The hens are all well-attached to the rooster now.  Occasionally there’s an independent or a pair palling around at a distance, but usually all the hens are in the same vicinity.

They are endlessly entertaining, popping out of the grass, sneaking, running, exploring.  They love it under our box truck and hang out under there every day, whether rainy or sunny.  I keep expecting to have to get eggs from under there, but they lay in the coop now without variance.

All 10 stowed themselves at night again. Ahhh, the time of adjustment is over, and there’s no need to worry about them any more.

Oh, you’re in so much trouble if H.W. catches you.
Oh, you’re in so much trouble if H.W. catches you.

Day 9

H.W. has a swarm of chickens near him most of the time when he’s working.  Chainsaw, splitting firewood, dragging things around – they drift along behind him as he works.  I don’t know if they’re hoping for something more than the company.  The chickens all pal around together most of the day, now.  It’s a lot harder to count 9 hens at a glance.

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Almost always, there’s seven around the rooster, and then two just a little behind, or off to the side a bit.  It’s lovely to see them all drifting around together, squabbling or worm-running or digging.  Hens look like sailboats cruising around, especially when they’re eating.  They’re rarely not funny, whatever they’re doing.

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I can recognize the low bird now.  She’s missing a lot of feathers on her head behind her comb from being pecked.  I saw another hen pluck a short feather out of her head at feeding time, and then she ran under the truck.  I see this hen sometimes drifting off on her own.  I’m surprised at the pecking; there is no shortage of space or entertainment out here.   It’s not realistic at all to quarantine one bird, but I want to help her out.

Day 10

H.W. cut down the remaining snag created by the hurricane.  It was a tough fall and I was working the come-along trying to pull it over where we wanted it to go.  Lots of yelling, roaring chainsaw; this doesn’t bother the birds. Naturally, all the chickens wanted to be in the fall zone and I had to push them off into the woods for their protection.  The tree came down where we wanted, ahhhh.  Success; relief.  H.W. shuts the saw off and we’re quiet – there’s nothing more to say, it’s all done.  But the rooster freaks out when the tree falls, going off like a siren, shouting, shrieking blue murder.  BABWOCKBABWOCKBABWOCKThe end is nigh!  Doom and destruction!  The sky is falling!  He doesn’t stop for a long time.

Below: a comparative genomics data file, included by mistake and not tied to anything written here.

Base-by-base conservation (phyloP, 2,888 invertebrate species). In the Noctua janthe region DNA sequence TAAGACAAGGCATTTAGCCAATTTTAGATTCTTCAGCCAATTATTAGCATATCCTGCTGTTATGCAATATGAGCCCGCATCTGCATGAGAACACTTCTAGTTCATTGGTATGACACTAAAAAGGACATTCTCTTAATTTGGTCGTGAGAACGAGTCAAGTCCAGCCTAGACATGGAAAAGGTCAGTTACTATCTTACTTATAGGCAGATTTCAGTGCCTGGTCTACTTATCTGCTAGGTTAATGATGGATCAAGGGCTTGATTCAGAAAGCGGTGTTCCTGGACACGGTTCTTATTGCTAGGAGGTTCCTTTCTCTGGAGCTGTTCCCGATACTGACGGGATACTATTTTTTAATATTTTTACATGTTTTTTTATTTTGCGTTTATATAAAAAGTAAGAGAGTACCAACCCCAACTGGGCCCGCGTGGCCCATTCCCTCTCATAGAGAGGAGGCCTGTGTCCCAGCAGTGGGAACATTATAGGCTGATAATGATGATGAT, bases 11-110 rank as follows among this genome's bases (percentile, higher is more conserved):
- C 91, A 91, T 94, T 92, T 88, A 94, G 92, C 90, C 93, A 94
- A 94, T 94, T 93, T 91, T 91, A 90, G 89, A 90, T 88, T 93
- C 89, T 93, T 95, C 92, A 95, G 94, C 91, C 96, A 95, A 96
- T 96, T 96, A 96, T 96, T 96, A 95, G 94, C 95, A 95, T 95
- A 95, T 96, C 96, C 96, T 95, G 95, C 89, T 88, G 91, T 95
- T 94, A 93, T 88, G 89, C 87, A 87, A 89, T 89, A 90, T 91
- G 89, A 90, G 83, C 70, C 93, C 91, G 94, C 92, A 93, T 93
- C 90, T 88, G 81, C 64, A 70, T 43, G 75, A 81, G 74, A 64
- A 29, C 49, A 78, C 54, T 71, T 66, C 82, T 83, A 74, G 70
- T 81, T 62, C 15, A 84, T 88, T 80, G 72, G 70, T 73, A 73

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Day 11

Uhoh.  H.W. put the birds away in the night, a little bit earlier than full dark.  I asked if he counted beaks in the coop and he scoffed, “No, but they’re fine”.   Three nights straight they’d all gone to bed perfectly, so I figured yes, probably they are just fine, no need to worry.  In the morning on my way to let them out of the coop I opened the truck for feed.  A lone hen popped out from somewhere! She’d spent the night out, I don’t know where.  She  started telling me all about it!  BuhBUHbaBAbabuh!BUHbuhBAbaBAbaBUH!!buhbaba!BUHba….on and on, very funny with all the variety of pitch in her voice.  She was all worked up.  When I released the others she ran back to the embrace of the flock and the rooster did a little dance at her. The rooster dance seems to be a kind of chastisement or herding behaviour, as unfortunately, this rooster doesn’t dance before mating.

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The chickens have learned that I bring food.  They see me and all run towards me down the path.  It makes me feel quite popular.  If I don’t give them anything, they mill around, some poking their heads up high and tilting them to look sharply at me.  If I walk away slowly, they lurk and then follow me furtively a few feet off.  If they’re positive I have food, like if I rattle it, they will all jog along behind me as I walk.  How do they know, even from a distance, that it’s me, even with a complete wardrobe change?  H.W. does not get this treatment; they know us apart.

What good good chickens.  They look after themselves all day, lay 7 eggs every day in the coop, and all go to bed at night.  Perfect chickens.

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A hen made it all the way along the path to our camper!  She went strolling by the front of the camper and walked into the woods.  That’s far past where all the other chickens have made it to, and ever so close to the Silkies.  I thought we’d have contact for sure, but not quite.  The Silkie roosters were on high alert, hearing her in the woods, but she didn’t quite make it over to them.  It was the low hen!  I gave her a pile of seeds and scraps, and she could enjoy without competition.  I expect to see more of her over here by herself.